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Education for Sustainable Development


 

When we think of Education for Sustainable Development (ESD) and try to sum it up in a quick, easy to remember phrase, most people refer to, “enough for all, forever.” ESD has been a priority for the province of Manitoba, the Winnipeg School Division and Queenston School for the past few years. The school’s focus has been on two pillars of ESD, those being environment and human well-being.

Under the environmental pillar, Queenston School has been recycling the various items used each day in the course of school business. Paper would be our number one recyclable material followed by drink containers, cardboard and juice boxes. The students have been educated in recycling through classroom initiatives and as the focus of many of the school assemblies. The school division has provided posters for each classroom which clearly shows the staff and students the difference between materials that can and cannot be recycled. Our custodial staff does a great job of separating garbage from recycling and places them in the appropriate bin.

Also under the environmental pillar, we have recently begun vermicomposting at school. Thanks to a University of Winnipeg teacher candidate doing their practicum at Queenston School, vermicomposting has returned to Queenston School. What is that you ask? This is a program were materials like fruit and vegetable scraps are fed to Red Wiggler worms where they consume those materials and turn it into a fertile compostable mixture (castings) ready to use in gardens, for example.  Vermicomposting is ideal for small spaces and can be accomplished indoors under controlled conditions. The students will receive an educational component as to why we compost as well as the how’s and why’s of caring for the composter.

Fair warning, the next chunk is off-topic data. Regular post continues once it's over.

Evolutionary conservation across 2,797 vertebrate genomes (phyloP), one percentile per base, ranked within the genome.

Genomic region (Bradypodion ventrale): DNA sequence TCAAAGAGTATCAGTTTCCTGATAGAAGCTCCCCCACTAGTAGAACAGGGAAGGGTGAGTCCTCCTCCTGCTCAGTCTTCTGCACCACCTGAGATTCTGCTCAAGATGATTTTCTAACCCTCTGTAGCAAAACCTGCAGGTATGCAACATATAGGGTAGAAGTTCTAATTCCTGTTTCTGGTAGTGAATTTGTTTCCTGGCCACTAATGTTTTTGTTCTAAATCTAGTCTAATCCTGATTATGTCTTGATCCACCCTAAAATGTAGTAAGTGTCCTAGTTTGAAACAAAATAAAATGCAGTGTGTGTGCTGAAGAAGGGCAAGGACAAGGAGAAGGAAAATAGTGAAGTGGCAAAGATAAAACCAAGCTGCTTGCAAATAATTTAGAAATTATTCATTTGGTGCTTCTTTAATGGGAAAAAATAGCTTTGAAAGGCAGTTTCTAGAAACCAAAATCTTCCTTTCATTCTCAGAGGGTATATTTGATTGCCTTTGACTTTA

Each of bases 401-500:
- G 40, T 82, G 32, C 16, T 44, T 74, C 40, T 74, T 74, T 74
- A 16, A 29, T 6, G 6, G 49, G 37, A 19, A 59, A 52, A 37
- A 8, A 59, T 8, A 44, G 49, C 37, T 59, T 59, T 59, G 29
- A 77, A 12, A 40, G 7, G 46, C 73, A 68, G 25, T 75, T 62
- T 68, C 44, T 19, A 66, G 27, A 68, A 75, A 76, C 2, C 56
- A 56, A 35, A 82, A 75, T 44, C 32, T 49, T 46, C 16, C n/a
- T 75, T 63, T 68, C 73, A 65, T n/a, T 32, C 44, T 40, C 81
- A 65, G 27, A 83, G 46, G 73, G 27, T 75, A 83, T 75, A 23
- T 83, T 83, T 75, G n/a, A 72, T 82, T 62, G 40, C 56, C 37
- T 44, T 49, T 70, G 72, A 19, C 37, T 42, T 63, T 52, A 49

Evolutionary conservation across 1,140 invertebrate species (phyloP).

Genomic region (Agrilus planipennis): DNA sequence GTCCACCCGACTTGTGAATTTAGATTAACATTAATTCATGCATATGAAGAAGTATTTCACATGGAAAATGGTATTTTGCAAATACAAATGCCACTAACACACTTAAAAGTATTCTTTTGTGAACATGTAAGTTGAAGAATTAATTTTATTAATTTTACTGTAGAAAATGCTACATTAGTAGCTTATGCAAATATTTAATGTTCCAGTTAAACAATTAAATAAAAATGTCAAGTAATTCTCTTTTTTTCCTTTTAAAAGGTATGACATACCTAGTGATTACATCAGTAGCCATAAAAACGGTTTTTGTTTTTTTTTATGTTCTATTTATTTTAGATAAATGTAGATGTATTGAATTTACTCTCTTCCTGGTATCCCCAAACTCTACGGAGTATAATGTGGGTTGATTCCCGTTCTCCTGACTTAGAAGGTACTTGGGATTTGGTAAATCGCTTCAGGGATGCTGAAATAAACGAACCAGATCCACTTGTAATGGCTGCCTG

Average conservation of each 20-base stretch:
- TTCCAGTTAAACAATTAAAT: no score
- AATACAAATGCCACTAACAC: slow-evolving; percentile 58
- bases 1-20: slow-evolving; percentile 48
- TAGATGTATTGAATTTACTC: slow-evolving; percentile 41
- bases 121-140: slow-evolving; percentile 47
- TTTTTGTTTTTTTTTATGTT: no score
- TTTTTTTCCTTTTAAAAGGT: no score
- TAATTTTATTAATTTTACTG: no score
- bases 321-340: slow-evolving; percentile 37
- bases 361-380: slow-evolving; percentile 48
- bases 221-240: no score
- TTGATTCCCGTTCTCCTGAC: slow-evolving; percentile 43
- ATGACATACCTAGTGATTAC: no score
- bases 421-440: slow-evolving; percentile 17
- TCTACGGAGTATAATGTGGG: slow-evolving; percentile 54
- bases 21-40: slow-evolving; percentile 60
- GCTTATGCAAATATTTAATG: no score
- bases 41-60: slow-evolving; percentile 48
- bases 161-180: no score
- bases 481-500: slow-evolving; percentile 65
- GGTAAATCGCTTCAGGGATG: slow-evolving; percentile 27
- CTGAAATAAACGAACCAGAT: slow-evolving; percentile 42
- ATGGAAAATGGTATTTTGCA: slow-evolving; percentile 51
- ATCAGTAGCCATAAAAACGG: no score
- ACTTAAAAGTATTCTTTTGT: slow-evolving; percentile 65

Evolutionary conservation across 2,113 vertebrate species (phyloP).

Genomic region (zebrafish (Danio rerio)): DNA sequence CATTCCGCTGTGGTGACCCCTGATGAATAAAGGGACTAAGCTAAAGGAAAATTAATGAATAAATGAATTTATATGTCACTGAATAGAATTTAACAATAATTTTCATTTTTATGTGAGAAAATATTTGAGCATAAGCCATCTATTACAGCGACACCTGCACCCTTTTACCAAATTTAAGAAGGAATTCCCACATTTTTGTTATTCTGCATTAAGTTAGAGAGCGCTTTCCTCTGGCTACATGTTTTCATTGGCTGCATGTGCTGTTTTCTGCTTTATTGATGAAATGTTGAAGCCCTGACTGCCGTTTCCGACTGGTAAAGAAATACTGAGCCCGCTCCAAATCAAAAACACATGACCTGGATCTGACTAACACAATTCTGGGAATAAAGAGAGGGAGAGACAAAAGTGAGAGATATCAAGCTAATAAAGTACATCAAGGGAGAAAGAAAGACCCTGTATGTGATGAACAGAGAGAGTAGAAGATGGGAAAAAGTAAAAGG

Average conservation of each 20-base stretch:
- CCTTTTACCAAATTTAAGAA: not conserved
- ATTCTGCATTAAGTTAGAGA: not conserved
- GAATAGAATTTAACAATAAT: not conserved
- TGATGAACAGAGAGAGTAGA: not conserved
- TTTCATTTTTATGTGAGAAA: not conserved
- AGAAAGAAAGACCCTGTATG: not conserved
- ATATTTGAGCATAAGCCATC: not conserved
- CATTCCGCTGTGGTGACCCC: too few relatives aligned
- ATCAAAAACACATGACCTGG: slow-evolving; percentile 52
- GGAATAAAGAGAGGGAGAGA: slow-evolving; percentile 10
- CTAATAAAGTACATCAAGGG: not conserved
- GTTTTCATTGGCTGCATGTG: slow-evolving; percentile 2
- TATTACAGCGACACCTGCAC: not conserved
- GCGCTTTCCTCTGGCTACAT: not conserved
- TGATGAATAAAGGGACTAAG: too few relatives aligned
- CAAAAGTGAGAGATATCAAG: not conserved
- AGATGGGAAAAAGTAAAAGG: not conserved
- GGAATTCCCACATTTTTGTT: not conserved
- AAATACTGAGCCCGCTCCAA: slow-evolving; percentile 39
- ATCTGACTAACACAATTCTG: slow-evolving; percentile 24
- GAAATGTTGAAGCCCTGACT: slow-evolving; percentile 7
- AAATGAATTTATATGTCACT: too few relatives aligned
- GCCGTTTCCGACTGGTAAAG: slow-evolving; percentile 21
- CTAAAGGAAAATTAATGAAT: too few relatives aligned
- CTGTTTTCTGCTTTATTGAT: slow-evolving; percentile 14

In the area of human well-being, the school focuses on taking care of the students in the school, assisting local organizations and global organizations. To assist students with the complexities of human relationships each day, all staff use the Second Step program including topics as empathy, making friends, managing emotions, making good choices and solving problems. Providing assistance in the social-emotional skills area sets them on a path for social success and well-being.

The school has a Free the Children Committee which has committed for the past four years to assisting those in need, both locally and globally. Our focus for assistance over the years has been to Winnipeg Harvest, Terry Fox Foundationand Siloam Mission, more recently to Cancer Care Manitoba (Camp Indigo) and the village of Manac, Haiti.

Below are some examples of our commitment to ESD.

These Education for Sustainable Developmentlessons were integrated into curricula including Science, Social Studies, Health and English Language Arts.

The Queenston School Free the Children Student Committee participated in a process and determined our global initiative would aid the community ofManac, Haiti. ($850.00 contribution)

Queenston School Free the Children Committee participated in an inquiry process and determined our local initiative to be Cancer Care Manitoba, specifically Camp Indigo. ($1700 contribution).

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